Eric Douglas: Plant for pollinators -- for your own good

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There is a lot of gloom and doom in the news right now. The stock market is going crazy, international supply chains are faltering and there is this little virus thing in the air — you might’ve heard about it.

The worst part of all of that is there isn’t much any of us can do about it. I think that explains the panic buying of hand sanitizer and toilet paper. It may not accomplish much, but at least it feels like you are doing “something.”

What if I told you there was something you could do for the health of the world and you might even get a little exercise along the way?

More than three-fourths of the world’s food supply relies on pollinators — at least in part. To help out, all you have to do is plant some flowers. And not use as much insecticide. That’s not that hard.

Pollinators include bees, butterflies, moths, beetles and hummingbirds, among other things. They eat the nectar produced by flowering plants and pick up pollen when they do. They end up rubbing some of that pollen off at the next plant they visit and the fertilization process continues.

And it doesn’t take a large farm to make a difference. By providing food sources for pollinators, you can help them out with a small garden or even window boxes of flowers.

This is a general list of plants that work just about anywhere. You should plant a variety of flowers that bloom throughout the growing season as well. You want blooms in the spring, summer and fall.

Lavandula spp. (Lavender)

Rosemarinus officinalis (Rosemary)

Salvia spp. (Sage)

Echinacea spp. (Coneflower)

Helianthus spp. (Sunflower)

Cercis spp. (Redbud)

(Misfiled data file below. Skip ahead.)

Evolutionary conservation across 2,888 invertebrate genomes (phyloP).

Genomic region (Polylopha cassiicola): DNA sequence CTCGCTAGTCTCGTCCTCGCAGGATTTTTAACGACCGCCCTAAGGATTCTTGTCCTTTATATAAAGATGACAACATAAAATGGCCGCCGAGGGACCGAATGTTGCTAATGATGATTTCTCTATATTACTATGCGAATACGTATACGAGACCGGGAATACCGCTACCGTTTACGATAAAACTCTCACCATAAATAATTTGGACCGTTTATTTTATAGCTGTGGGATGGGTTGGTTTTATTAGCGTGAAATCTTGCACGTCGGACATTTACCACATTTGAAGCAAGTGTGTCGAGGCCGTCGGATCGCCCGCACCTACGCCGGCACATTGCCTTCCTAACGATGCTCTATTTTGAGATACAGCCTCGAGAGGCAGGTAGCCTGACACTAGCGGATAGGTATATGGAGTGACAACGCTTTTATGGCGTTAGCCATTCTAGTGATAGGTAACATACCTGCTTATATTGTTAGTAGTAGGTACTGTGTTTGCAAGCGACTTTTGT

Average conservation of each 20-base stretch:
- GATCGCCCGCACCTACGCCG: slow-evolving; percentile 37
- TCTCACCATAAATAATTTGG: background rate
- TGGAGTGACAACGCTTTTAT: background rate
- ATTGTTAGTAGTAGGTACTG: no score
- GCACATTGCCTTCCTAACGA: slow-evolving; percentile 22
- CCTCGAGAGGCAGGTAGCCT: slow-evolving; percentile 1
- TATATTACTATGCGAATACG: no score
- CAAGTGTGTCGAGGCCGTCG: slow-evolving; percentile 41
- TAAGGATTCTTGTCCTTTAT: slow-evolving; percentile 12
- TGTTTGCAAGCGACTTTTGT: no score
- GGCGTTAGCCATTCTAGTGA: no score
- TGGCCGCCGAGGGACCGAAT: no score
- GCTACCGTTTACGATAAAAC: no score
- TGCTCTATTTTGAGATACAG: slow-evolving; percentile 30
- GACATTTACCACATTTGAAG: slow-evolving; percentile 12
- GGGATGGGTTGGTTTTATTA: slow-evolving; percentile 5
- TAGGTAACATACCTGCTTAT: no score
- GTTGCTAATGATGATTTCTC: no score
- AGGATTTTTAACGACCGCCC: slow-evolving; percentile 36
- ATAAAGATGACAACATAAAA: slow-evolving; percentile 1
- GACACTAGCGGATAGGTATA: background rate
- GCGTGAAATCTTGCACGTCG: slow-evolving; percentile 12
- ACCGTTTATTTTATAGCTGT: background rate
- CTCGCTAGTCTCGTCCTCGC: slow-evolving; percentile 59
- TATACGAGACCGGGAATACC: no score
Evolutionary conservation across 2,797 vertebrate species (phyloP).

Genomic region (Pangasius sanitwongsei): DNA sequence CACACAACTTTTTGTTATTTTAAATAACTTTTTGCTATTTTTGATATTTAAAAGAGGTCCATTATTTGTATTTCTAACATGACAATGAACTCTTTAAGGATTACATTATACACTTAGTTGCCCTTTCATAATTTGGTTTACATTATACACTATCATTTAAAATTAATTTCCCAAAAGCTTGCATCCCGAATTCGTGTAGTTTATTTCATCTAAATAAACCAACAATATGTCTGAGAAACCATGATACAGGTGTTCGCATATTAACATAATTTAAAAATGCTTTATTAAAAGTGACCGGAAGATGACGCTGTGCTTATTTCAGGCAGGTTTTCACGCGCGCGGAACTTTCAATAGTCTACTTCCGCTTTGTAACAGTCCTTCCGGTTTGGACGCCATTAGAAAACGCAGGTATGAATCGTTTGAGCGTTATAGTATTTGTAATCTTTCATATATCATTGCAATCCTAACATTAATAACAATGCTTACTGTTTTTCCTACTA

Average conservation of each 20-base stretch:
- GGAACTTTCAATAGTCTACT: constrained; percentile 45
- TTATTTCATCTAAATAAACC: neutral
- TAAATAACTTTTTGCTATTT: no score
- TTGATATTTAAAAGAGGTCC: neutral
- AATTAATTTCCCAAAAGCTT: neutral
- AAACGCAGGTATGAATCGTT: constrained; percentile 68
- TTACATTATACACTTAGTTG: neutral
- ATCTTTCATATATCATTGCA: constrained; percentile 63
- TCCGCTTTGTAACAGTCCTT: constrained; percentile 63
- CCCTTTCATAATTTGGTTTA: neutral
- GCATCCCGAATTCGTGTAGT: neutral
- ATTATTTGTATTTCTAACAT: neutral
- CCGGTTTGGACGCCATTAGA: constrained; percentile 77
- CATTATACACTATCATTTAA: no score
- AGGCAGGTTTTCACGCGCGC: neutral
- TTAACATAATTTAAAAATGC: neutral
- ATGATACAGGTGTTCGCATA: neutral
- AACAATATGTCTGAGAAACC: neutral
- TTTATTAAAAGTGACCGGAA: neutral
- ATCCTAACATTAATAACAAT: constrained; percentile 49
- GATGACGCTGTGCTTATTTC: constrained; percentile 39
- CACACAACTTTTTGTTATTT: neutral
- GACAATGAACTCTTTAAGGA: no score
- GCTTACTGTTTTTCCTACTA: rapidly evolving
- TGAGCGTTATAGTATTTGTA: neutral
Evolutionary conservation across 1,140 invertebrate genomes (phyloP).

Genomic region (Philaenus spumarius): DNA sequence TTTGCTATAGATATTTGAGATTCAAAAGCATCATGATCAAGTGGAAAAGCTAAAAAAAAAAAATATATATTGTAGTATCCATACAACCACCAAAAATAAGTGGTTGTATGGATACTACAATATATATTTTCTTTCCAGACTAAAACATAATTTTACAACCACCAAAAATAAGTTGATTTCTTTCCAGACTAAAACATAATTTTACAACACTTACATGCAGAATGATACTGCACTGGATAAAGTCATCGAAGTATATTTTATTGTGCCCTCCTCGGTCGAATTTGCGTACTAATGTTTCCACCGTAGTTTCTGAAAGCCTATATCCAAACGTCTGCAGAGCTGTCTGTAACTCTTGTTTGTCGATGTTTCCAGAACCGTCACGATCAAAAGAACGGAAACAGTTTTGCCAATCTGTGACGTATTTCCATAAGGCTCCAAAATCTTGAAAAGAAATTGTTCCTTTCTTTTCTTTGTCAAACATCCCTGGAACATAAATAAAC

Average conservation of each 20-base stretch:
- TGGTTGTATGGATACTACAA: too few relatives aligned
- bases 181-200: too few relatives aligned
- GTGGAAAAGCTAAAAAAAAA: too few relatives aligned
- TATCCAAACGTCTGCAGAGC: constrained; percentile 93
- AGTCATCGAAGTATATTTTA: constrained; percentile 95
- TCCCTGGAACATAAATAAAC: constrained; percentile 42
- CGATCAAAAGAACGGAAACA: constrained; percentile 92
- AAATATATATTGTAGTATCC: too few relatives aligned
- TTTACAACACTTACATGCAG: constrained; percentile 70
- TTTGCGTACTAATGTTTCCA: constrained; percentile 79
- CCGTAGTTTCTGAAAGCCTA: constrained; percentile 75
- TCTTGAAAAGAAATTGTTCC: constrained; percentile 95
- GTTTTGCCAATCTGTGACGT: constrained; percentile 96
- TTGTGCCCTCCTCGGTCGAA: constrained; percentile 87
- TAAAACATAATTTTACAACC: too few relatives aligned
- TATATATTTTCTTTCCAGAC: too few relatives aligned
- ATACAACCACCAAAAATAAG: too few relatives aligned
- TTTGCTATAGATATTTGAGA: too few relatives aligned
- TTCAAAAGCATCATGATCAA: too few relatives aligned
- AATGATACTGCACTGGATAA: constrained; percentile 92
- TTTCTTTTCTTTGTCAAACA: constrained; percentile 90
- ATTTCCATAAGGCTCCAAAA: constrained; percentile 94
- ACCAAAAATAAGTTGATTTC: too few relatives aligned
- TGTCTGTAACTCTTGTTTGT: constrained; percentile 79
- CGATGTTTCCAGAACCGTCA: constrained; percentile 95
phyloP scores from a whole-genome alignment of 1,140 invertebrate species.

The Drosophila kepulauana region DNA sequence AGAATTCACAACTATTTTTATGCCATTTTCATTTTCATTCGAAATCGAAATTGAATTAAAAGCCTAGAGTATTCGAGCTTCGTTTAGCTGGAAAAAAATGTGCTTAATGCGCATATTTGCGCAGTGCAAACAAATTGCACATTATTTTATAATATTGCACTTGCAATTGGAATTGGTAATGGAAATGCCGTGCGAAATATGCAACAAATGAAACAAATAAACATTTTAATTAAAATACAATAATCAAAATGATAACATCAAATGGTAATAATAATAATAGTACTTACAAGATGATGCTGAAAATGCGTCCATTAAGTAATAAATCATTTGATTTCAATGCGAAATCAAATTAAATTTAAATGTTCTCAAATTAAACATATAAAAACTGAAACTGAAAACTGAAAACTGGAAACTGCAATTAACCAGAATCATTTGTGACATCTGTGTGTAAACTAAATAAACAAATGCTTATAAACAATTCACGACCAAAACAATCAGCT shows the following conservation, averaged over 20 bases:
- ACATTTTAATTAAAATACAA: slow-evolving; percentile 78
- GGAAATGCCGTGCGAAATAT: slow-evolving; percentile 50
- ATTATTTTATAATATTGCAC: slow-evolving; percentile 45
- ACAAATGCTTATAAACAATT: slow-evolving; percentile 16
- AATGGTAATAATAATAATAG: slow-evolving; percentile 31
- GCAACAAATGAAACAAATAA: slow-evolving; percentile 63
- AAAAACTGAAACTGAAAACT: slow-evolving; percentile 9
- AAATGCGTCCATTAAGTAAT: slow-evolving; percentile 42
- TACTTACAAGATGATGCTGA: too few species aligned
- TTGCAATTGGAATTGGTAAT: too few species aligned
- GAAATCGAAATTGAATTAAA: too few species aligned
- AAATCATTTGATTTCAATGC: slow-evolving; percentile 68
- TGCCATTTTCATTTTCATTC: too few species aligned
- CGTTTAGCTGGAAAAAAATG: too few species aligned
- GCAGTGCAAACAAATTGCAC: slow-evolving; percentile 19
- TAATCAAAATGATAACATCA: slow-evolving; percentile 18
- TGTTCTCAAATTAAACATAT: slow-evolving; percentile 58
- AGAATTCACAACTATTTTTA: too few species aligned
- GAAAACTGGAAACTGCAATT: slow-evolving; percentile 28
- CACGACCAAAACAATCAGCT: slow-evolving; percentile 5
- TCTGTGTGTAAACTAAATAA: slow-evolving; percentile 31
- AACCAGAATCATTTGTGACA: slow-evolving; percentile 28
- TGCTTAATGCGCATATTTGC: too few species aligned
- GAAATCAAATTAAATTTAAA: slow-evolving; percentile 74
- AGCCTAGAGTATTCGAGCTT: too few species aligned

Nepeta spp. (Catnip)

Penstemon spp. (Penstemon)

Stachys spp. (Lamb’s ears)

Verbena spp. (Verbena)

Phacelia spp. (Bells or Phacelia)

Aster spp. (Aster)

Rudbeckia spp. (Black-eyed Susan)

Origanum spp. (Oregano)

Achilliea millefolium (Yarrow).

There are also lists online that can help you fine-tune what to plant for your specific region. The Cooperative Extension Service has guidance and so does the U.S. Forest Service.

If you’re tight on space, but still want to do something productive, here’s something that helps bees and veterans at the same time. The Boots to Bees program bills itself as helping two major epidemics: the loss of bees and suicide by veterans.

They build and sell bee boxes for solitary mason and leaf cutter bees. This isn’t about making honey but giving these bees a place to live and reproduce so they can carry on. (Check them out at bootstobees.org). Money raised from these projects goes to help veterans learn beekeeping.

So, if you’re feeling overwhelmed with everything going on in the world, take care of things close to home. I’ve already got an area in my back yard picked out. Just a bit more cleaning up and then I am heading to the local greenhouse for some tips and supplies.

Eric Douglas, of Pinch, is the author of “Return to Cayman,” “Heart of the Maya,” “Cayman Cowboys,” “River Town” and other novels. He is also a columnist for Scuba Diving Magazine and a former Charleston Newspapers Metro staff writer. For more information, visit www.booksbyeric.com or contact him at Eric@booksbyeric.com

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